Getting Serious About Your “Home Base”

Home base Website - photo of baseball player sliding into home base

Where do your prospective learners go to get details about you and your business? Where can they find strong evidence of the value you offer? Where will they return over time to find new offerings and continue their relationship with you?

For most of us, the answer is – or should be – our main Website, or home base Website,  as I refer to it in Leading the Learning Revolution.

Yes, it may be desirable to have a dedicated platform for managing and delivering your online courses, but most of these platforms don’t really have the flexibility to serve as the focal point of your online presence. And you definitely need a strong, evolving online presence if you are going to be a successful learning entrepreneur over the long haul.

This topic has been top of mind for me lately because one of the projects I’ve undertake is to refresh and revamp my various Web sites. (Yes, I actually have multiple sites that serve as “home bases” for different lines of business.)

Here are 3 key aspects of how I manage my Web sites.

WordPress as Foundation

First, I stick with WordPress. Time-tested, used by millions, plenty of these and plug-ins, huge numbers of freelancers who can help you with every aspect of it – it’s just hard to see why to use anything else these days.

And, of course, WordPress is open source, so the code for it is free. You can grab it at WordPRess.org, or just about any decent Web hosting company is going to have an option for you to install it on your account. (More on hosting below.)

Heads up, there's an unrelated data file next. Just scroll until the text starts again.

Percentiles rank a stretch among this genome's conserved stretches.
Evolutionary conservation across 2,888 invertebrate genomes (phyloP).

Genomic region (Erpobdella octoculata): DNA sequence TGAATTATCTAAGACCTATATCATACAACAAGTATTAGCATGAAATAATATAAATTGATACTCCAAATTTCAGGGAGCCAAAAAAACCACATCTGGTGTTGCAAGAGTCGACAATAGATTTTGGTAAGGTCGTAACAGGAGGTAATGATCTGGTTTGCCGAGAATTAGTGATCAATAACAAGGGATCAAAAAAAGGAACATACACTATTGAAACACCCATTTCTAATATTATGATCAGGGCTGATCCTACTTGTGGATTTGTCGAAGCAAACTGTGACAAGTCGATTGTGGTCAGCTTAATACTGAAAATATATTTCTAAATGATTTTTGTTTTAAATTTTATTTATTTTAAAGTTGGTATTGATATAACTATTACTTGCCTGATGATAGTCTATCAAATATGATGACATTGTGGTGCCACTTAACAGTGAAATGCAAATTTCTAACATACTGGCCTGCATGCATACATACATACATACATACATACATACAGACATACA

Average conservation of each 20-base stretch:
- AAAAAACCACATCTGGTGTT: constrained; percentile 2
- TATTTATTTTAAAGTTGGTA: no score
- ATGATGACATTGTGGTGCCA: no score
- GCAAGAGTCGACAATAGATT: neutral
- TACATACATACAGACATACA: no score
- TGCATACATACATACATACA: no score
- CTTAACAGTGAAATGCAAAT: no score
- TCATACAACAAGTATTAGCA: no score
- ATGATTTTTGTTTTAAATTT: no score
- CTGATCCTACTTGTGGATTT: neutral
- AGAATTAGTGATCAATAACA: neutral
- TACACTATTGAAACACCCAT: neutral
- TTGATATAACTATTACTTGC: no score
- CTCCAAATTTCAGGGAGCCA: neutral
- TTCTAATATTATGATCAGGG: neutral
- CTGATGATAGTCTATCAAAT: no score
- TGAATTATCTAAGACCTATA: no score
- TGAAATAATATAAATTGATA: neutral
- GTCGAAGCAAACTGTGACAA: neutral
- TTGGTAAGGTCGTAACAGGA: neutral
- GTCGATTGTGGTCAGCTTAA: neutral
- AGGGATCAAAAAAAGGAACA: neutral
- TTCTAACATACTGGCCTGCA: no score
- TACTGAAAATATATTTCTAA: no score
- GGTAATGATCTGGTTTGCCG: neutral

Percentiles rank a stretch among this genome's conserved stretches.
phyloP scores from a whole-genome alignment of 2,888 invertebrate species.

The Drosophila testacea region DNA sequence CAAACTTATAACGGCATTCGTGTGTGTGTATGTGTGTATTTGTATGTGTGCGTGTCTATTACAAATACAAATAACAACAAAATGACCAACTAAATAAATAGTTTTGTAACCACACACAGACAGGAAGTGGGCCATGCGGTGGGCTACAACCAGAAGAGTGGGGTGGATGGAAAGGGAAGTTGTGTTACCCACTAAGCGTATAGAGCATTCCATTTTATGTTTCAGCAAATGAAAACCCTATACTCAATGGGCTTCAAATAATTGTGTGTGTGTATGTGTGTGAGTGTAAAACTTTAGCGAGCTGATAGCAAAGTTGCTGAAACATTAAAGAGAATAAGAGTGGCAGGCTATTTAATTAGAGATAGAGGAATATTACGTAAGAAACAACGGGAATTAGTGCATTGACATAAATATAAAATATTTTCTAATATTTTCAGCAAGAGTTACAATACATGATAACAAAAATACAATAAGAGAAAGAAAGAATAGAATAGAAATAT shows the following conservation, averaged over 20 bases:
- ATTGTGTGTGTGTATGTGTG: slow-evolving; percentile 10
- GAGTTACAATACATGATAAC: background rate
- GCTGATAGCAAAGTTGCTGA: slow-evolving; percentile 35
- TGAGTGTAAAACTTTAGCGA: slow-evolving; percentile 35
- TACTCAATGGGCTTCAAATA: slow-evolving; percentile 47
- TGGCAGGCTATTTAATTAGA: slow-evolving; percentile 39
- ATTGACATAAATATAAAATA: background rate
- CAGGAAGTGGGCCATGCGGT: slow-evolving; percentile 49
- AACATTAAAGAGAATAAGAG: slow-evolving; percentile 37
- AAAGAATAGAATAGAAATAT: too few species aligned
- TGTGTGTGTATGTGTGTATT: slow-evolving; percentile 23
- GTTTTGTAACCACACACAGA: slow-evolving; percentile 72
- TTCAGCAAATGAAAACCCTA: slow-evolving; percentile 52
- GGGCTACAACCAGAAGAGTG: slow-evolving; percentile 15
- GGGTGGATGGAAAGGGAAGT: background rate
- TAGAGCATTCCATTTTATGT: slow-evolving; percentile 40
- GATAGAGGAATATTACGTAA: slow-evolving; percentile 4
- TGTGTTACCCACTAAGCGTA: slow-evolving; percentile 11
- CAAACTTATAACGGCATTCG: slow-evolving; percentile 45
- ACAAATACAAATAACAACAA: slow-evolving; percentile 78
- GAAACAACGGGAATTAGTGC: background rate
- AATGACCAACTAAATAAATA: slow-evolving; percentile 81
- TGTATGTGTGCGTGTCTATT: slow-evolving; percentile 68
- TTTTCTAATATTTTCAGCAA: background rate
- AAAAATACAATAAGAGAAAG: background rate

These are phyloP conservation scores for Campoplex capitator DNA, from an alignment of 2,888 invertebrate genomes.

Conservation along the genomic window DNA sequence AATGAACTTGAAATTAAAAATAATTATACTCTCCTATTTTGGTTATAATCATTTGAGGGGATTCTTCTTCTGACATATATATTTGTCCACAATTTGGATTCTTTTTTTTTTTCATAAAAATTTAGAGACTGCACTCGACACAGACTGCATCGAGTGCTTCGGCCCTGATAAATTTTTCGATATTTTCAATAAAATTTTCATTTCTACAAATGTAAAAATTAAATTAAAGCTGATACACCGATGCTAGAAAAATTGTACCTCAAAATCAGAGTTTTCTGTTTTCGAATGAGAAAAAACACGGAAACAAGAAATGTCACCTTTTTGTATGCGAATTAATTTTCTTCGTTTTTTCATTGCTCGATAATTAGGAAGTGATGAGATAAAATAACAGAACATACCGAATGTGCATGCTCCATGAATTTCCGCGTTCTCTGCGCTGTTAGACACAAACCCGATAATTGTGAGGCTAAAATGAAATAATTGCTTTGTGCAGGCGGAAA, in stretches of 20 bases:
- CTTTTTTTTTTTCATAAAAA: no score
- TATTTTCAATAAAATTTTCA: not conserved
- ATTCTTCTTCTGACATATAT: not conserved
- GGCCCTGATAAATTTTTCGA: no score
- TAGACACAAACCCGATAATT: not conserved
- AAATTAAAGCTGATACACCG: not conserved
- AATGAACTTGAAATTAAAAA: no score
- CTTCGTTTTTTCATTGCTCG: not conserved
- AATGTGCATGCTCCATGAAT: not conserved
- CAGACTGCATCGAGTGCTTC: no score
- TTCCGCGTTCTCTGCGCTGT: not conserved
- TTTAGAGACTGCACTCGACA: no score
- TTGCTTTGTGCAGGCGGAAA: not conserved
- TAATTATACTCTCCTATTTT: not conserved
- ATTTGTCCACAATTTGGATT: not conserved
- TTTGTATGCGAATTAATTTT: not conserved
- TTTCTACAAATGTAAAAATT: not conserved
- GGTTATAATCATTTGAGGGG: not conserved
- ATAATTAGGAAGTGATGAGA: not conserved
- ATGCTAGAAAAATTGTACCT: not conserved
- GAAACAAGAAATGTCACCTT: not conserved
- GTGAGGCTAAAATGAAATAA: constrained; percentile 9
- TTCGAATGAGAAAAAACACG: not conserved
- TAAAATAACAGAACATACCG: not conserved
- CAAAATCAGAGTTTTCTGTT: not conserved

Premium Themes

Second, I use WordPress themes – i.e., the part that control most of how your site looks for visitors – that I know will not slow the site down (Google cares about this more and more) and that I know are search engine friendly.

I put particular emphasis on this second point – i.e., SEO friendly. While there are all sorts of pretty themes out there, many of them are programmed in ways that can hurt search engine optimization (SEO). For piece of mind, I stick with StudioPress themes. They are fast, SEO-friendly, and they can be tweaked to do pretty much whatever you want.

I use the Lifestyle theme for Learning Revolution, the Magazine Pro theme for my Leading Learning podcast site, and the Author Pro theme on my personal site. (Actually, what I really have is the all-theme package, so I can get access to whichever theme makes sense for each of my sites.)

Screen shot of Author Pro theme for Jeff Cobb homebase Web site

Here’s the Author Pro theme in action on my personal homebase Web site.

Top Notch Hosting

Finally, I take hosting seriously. Yes, you can go for the GoDaddy or BlueHost cheap hosting, but I have used both – and others – and found them highly questionable in terms of performance, reliability, usability, support, and other factors.

My preferred hosting provider is WP Engine, a high performance WordPress host I started using a few years ago and now use for all my sites. They provide outstanding support and rock solid performance. While a bit pricier for a single site, I can run as many sites as I want under a single WP Engine account.

Take WP Engine for a spin and get 20% off, with my compliments.

Summer 2018 Update: WPEngine has acquired StudioPress from Rainmaker, so now my favorite theme and hosting options are under one roof.

Bottom line, it’s worth taking stock in what you are doing with your home base Web site – regardless of whatever course delivery platform you are using or considering – and taking some steps to up you game.

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